Caught and Coloured: Zoology Illustrations from Colonial Victoria

Cure Worse Than Cause

George Britton Halford famously led the charge against Charles Darwin's revolutionary theories in Melbourne. At that time he was equally well known as the first chair of Medicine at Melbourne University and the pioneer of 'the dangerous remedy of injecting strong liquor of ammonia into the vein' as a snakebite antidote.

Halford had some success with the treatment, according to Frederick McCoy's account of the ordeal suffered by of the Station Master at Elsternwick who was bitten by a Copperhead. Thankfully snakebite treatment has come a long way since those days, when the cure was almost as bad as the effect of the bite.

A large number of the dangerous cases of snake-bites near Melbourne are due to this species, which for its size is extremely venomous. One remarkable case excited much attention a few years ago, when a station-master named Brown, on the Hobson's Bay Railway at Elsternwick, was bitten by a small individual of this species, which some workmen imagined they had killed, and after carrying it some distance hanging on a stick, threw it upon the platform, when Brown, taking it up, received a small wound in the finger, and shortly showed the usual signs of fatal snake-poisoning. In spite of the ordinary remedies, of excision of the bitten part, rubbing ammonia on the wound, ligatures, and sucking the wound, doses of brandy, galvanism, and being walked about by assistants, he was so completely at the point of death that the two surgeons attending him had gave him up, his sight being gone, his lower extremities completely paralysed, having dilated pupils, swollen face and neck, and coma, from which he could not be roused. The medical attendants, explaining to his friends that they could do no more, and that his death might be looked for in a few minutes, proposed to try what was then considered the dangerous remedy of injecting strong liquor of ammonia into the vein, as advocated by Professor Halford. On this being done by Dr. Halford, who was sent for, to the astonishment of all present, the man instantly recovered consciousness, the pupils of his eyes contracted, and, sitting up he recognized his wife and child and friends, and asked some questions about domestic matters, after having been cold, incapable of seeing, hearing, speaking, or moving, and almost pulseless for hours. He soon recovered, and remained on daily duty till lately.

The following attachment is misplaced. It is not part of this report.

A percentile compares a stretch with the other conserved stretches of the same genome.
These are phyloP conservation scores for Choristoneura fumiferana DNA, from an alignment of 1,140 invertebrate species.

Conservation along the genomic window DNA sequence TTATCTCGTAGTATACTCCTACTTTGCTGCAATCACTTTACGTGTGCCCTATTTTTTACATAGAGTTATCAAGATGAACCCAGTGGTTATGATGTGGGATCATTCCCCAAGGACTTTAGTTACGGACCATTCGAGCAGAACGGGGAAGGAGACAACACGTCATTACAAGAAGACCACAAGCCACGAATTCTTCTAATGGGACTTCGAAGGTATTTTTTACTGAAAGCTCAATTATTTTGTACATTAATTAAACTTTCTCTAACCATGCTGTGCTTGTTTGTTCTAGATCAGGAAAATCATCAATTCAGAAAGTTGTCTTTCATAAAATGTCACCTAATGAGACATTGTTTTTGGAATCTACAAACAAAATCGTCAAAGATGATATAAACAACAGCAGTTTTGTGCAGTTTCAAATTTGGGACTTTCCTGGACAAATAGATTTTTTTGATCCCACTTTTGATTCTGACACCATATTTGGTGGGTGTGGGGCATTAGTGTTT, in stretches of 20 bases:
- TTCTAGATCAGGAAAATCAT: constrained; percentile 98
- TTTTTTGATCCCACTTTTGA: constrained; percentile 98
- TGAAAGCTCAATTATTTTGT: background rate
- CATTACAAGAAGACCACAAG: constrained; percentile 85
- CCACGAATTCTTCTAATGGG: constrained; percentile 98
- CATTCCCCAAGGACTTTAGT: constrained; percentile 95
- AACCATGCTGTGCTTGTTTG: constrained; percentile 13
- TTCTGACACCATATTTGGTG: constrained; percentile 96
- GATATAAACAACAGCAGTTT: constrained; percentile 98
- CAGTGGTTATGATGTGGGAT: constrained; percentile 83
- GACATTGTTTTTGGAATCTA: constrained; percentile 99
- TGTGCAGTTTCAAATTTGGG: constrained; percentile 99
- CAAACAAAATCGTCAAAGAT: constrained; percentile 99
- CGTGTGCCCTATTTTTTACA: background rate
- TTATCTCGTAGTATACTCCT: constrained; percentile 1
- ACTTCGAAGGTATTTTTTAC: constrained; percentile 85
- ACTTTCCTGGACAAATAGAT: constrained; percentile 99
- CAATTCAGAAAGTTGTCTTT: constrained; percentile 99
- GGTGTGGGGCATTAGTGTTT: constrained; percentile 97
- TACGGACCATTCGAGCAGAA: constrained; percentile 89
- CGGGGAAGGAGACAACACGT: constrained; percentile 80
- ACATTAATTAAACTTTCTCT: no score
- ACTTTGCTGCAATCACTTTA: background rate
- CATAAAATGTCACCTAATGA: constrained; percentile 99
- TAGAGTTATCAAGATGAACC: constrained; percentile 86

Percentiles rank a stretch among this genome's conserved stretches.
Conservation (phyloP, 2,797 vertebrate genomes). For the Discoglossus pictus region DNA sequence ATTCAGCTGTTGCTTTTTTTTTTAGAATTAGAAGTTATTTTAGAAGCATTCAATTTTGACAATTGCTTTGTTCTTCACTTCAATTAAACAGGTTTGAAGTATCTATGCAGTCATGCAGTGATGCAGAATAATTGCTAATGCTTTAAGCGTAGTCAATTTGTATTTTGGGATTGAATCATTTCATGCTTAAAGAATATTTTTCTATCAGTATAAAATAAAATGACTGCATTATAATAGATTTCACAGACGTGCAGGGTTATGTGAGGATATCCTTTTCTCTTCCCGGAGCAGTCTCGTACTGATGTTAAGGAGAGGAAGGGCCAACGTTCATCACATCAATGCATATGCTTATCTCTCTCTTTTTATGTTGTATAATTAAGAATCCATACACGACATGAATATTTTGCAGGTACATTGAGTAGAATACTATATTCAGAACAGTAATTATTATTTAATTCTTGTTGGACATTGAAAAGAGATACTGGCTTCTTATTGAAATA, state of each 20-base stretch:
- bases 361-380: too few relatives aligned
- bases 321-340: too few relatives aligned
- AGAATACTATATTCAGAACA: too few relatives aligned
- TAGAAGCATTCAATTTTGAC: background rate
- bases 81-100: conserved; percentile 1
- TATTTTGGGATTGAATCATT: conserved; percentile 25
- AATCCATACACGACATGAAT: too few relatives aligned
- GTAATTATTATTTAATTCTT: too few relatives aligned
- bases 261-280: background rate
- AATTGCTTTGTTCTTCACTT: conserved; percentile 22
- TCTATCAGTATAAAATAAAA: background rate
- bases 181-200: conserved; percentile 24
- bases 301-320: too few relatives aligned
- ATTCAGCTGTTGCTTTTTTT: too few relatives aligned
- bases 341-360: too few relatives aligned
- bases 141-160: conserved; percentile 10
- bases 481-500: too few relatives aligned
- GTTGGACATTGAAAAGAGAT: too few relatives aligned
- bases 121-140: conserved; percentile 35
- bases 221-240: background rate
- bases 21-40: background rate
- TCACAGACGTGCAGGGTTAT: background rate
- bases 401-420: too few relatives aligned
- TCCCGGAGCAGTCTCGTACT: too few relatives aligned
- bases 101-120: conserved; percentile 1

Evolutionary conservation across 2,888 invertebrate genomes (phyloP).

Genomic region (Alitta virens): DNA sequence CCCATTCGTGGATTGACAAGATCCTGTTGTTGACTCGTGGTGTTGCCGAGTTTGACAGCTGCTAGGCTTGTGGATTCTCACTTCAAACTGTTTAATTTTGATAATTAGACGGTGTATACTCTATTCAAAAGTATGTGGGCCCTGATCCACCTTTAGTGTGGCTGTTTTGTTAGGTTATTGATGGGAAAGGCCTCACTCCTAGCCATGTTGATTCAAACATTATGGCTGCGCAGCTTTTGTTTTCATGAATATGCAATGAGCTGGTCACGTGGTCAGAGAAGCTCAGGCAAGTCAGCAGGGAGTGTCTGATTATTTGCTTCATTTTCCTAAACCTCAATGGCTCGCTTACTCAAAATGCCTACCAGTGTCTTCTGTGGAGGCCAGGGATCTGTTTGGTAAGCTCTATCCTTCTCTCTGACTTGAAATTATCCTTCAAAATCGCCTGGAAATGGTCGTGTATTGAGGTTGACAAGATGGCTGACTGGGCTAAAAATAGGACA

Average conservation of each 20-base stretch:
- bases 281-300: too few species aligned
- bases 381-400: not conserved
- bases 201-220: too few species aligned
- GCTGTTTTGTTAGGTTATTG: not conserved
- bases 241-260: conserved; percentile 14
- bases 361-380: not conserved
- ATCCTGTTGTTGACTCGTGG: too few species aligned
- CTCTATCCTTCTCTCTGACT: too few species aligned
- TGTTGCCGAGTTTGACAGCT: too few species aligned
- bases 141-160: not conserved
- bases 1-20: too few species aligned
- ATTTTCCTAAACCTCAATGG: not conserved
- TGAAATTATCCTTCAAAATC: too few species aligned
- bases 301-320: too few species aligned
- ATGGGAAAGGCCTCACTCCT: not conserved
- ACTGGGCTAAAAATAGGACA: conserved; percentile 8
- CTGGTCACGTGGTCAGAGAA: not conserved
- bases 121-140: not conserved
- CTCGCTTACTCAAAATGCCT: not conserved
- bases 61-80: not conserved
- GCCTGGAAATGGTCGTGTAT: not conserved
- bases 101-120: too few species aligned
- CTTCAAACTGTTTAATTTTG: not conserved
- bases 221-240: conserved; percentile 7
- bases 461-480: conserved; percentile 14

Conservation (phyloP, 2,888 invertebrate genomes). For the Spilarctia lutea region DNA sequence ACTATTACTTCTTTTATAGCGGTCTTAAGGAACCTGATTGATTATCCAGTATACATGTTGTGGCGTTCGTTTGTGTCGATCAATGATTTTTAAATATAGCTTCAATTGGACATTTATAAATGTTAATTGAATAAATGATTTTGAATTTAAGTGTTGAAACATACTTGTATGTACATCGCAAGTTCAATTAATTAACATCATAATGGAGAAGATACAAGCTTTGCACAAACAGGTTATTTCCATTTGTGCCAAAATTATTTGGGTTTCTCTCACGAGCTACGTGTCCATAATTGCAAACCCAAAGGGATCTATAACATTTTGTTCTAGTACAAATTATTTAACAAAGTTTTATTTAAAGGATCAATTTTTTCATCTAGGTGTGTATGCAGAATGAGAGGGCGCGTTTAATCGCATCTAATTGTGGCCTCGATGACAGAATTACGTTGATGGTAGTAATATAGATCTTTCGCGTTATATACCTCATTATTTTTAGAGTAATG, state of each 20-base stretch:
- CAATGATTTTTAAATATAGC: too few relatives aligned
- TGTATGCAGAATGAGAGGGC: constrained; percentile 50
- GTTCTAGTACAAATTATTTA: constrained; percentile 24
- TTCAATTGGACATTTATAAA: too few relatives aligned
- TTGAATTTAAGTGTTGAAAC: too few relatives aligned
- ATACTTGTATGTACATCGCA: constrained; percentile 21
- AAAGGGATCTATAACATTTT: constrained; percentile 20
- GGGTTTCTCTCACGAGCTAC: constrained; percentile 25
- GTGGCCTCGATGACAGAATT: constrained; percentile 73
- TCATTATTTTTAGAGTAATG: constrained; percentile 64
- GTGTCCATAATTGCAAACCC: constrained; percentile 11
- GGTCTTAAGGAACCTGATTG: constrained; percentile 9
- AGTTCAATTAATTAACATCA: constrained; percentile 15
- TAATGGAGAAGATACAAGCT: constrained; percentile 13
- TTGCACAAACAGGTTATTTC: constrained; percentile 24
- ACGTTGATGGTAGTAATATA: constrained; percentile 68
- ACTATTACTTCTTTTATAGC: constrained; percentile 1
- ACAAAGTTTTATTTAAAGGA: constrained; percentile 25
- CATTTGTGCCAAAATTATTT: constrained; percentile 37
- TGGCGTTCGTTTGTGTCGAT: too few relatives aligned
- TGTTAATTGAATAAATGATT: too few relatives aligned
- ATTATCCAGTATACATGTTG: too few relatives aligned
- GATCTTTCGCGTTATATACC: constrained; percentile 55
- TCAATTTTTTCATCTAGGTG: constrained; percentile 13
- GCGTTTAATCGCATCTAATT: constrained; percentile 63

Historical Voices:
Lowland Copperhead Snake
Elsternwick Railway Station
Lowland Copperhead Snake, Austrelaps superbus, by Arthur Bartholomew.